As any publicity chap will tell you, Fangio drove a 250F Maserati, and, as most Maserati owners will tell you, Fangio drove their particular one, but if the Maserati in question is a 1956 model then it is most unlikely that Fangio drove it, for that year he was driving for Ferrari. In spite of all the history of Maserati racing cars being documented you only have to produce a 250F model and some commentator, publicity merchant or journalist will claim that it is ex -Fangio. However, the 250F Maserati owned jointly by Richard Bergel and Lord Angus Clydesdale is like those “rare unsigned copies” of famous books, in that it makes no claim to fame as being ex-Fangio. In fact, they grin and say : “Not only was it not driven by Fangio, but it never really existed”. This car is undeniably labelled as being number 2526 and is a six-cylinder 2-1/2-litre 250F model to 1957/58 specifications as far as mechanical components and outward appearances are concerned, and it is in superb condition both inside and out.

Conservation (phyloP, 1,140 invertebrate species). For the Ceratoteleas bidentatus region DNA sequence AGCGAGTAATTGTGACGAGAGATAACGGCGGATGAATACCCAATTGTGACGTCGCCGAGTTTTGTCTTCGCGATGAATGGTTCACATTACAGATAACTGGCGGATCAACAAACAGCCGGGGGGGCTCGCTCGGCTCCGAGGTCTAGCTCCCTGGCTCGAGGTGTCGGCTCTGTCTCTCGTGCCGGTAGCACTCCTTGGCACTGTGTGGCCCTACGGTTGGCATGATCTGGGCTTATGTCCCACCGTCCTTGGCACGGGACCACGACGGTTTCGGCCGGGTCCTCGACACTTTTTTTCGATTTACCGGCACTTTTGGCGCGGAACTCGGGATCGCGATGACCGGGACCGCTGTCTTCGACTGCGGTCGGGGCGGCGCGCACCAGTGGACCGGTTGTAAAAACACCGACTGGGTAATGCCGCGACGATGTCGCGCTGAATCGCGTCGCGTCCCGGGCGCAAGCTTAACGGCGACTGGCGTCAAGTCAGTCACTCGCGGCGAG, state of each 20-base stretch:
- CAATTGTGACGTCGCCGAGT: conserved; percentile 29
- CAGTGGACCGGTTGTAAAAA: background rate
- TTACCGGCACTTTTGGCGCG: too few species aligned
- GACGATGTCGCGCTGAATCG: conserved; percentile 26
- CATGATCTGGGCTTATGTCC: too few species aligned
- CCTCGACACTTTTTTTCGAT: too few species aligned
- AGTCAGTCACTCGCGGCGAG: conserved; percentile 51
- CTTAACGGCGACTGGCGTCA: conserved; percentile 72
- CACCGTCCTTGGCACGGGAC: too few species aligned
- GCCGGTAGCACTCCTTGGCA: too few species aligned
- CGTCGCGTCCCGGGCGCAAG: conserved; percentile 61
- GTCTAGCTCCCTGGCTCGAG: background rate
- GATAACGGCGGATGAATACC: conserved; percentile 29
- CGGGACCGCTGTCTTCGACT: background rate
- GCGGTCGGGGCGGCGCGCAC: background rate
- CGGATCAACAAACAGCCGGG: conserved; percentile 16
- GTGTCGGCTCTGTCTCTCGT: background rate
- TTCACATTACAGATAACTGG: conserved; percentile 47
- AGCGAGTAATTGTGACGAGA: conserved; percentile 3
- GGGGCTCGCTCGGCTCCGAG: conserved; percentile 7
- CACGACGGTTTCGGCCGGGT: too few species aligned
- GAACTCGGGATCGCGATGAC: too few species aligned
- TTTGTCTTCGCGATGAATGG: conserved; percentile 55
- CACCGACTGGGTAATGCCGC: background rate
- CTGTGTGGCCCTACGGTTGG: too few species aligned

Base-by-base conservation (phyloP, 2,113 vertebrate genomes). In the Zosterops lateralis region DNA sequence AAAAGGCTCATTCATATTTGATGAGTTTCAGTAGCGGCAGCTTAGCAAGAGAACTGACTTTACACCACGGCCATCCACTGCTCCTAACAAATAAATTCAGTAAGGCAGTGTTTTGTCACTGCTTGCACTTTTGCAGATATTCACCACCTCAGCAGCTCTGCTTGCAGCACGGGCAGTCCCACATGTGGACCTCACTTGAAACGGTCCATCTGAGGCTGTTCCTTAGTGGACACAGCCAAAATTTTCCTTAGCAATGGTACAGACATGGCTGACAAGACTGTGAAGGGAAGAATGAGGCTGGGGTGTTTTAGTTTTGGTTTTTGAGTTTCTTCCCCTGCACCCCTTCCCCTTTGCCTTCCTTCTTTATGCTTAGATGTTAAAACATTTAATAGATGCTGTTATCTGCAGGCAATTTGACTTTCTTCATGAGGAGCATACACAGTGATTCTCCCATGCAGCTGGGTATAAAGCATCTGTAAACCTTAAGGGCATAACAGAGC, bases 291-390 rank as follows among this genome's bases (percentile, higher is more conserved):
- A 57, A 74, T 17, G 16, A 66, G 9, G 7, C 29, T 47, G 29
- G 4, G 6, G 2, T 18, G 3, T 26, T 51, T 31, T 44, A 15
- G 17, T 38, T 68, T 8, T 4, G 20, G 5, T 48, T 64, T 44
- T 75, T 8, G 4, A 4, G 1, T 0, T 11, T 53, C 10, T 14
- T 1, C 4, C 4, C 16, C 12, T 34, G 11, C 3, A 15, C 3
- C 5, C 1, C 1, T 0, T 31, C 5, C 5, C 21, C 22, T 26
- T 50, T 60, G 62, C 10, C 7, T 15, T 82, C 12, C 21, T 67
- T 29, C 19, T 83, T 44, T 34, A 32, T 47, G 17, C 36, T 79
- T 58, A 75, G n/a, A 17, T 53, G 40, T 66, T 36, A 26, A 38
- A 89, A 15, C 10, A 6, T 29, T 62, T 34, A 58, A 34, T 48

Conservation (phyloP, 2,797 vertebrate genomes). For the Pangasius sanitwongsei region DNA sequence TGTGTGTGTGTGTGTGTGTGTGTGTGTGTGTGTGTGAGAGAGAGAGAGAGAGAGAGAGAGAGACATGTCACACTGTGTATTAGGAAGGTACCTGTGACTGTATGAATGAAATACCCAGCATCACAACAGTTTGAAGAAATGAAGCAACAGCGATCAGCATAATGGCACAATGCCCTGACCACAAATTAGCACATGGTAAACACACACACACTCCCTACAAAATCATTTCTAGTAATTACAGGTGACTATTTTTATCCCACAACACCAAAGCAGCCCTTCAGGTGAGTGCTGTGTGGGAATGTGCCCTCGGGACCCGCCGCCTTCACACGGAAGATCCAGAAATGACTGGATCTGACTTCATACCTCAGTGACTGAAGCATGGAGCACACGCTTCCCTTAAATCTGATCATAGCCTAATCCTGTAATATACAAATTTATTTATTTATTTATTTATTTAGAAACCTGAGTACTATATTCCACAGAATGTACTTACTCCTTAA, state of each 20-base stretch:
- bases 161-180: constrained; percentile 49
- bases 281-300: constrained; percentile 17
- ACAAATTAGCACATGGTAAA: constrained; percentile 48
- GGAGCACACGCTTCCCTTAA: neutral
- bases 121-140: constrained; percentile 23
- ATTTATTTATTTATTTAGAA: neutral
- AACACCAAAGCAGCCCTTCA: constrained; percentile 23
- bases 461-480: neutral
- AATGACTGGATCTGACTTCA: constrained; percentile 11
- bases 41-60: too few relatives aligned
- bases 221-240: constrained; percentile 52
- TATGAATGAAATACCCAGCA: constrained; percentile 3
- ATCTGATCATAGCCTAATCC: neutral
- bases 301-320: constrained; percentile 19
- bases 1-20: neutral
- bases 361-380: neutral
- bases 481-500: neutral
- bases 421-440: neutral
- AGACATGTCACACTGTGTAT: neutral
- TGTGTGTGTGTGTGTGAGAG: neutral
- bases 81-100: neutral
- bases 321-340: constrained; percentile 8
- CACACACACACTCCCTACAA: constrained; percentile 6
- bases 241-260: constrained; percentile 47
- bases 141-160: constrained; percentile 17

For the Italian GP in 1956 the Italian Automobile Club offered a large bag of gold to any Italian manufacturer who raced a new design in their event, so Maserati produced two cars for their drivers Moss and Behra. These were very similar to the then current 250F model, but the engine and transmission were mounted at an angle of five degrees to the centre-line of the car so that the prop-shaft ran at an angle across the cockpit floor towards the left. By mounting the driving seat and controls slightly to the right in the chassis the driver was able to sit much lower, and the tail of the car had an off set head-fairing. These two cars were numbers 2525 and 2526 and Moss won the Italian GP that year, driving 2525. At the end of the season the winning car was sold to a man in America and the sister car was dismantled. The only non-standard parts used in the construction were the engine mountings, the scuttle, steering and instrument panel, and the gearbox/final drive unit casing, which had the entry pinion shaft at an angle on the left instead of on the centre-line of the car. The fuel tank and body panels were special, to conform with the lower and offset driving position. During 1957 Maserati built some V12-cylinder cars and one of these used components, such as the gearbox, from the dismantled 2526. In 1958, when the firm were no longer running a works racing team, most of the material was sold and a standard car was built up around the bones of 2526 and sold to the motorcycle rider Keith Campbell. It was from his executors that Bergel and Clydesdale bought the car, exactly as it had been prepared at the Maserati works in 1958. That is to say, with the engine running on straight petrol, instead of alcohol as used up to the end of 1957, and the orthodox transmission line down the centre of the chassis, central driving position and the 1957 type of long tail with head-fairing, and the single large-diameter exhaust tail pipe. Although the car started life in 1956 it became rather rare in being a 1958 type, although Maserati were not producing cars of that type in 1958! As the owners say, it does not really exist. Today it is raced in VSCC and historic racing car events and is in splendid condition, the engine being looked after by Fergus Engineering of Spalding in Lincolnshire and recently, when the owners were giving it a mid-week airing on the Silverstone Club circuit, we were able to drive it. It is surprisingly smooth and docile and not at all difficult to drive at moderate speeds, lapping the circuit in club-racer times. No doubt Fangio-like lap times would bring in subtleties of handling that are not normally apparent. You sit fairly upright with your legs very wide apart, astride the clutch housing, and the righthand gear-lever is a surprisingly long way away, so that you have to make a deliberate reach out sideways to grasp it, moving it in an open gate for its five positions for the forward speeds. The actual gearchange is simple and rather dull to use, the linkage back to the rear-mounted gearbox being quite direct. Running on petrol the engine is very flexible and pulls away from low r.p.m. very easily, so you can merely let the clutch pedal up and drive off, with no need for any dramatics and there would be no excuse for stalling the engine. Naturally, for a racing start you would buzz the engine and spin the rear wheels. In deference to the owner, and the age of the car we kept down to 6,500 r.p.m., whereas they use 7,000 r.p.m., and when new the 250 used to be run at 7,400 r.p.m. The factory cars, especially when Fangio or Behra were getting desperate, used to run up to 8,100 r.p.m., but if there was a “bang” you could be certain it would be an expensive one. The drum brakes needed quite a heavy push on the pedal, but the clutch, accelerator and steering were all quite light to control and from about 4,000 r.p.m. the engine pulled hard and very smoothly. The overall impression in the cockpit was far less “racing car” than one imagined and certainly less than the impression gained from outside. Doing a heel-toe action when double-declutching and braking for a corner, for a change from 5th to 4th or 4th to 3rd, seemed very difficult and unnatural and then we realised that this car had the accelerator pedal on the right of the brake pedal, instead of the usual position on the left. With your legs spread wide apart, anyway, which tends to splay your feet outwards, the right foot is much better balanced for having the accelerator pedal on its left as originally built. Some drivers can never adapt to the “central” accelerator layout, and this modification was made when the car was built for Campbell in 1958, and detracts from the pleasure of playing tunes on the gearbox. Overall the car was very pleasant and enjoyable to drive and it is easy to see why the owners have so much fun with it in VSCC racing.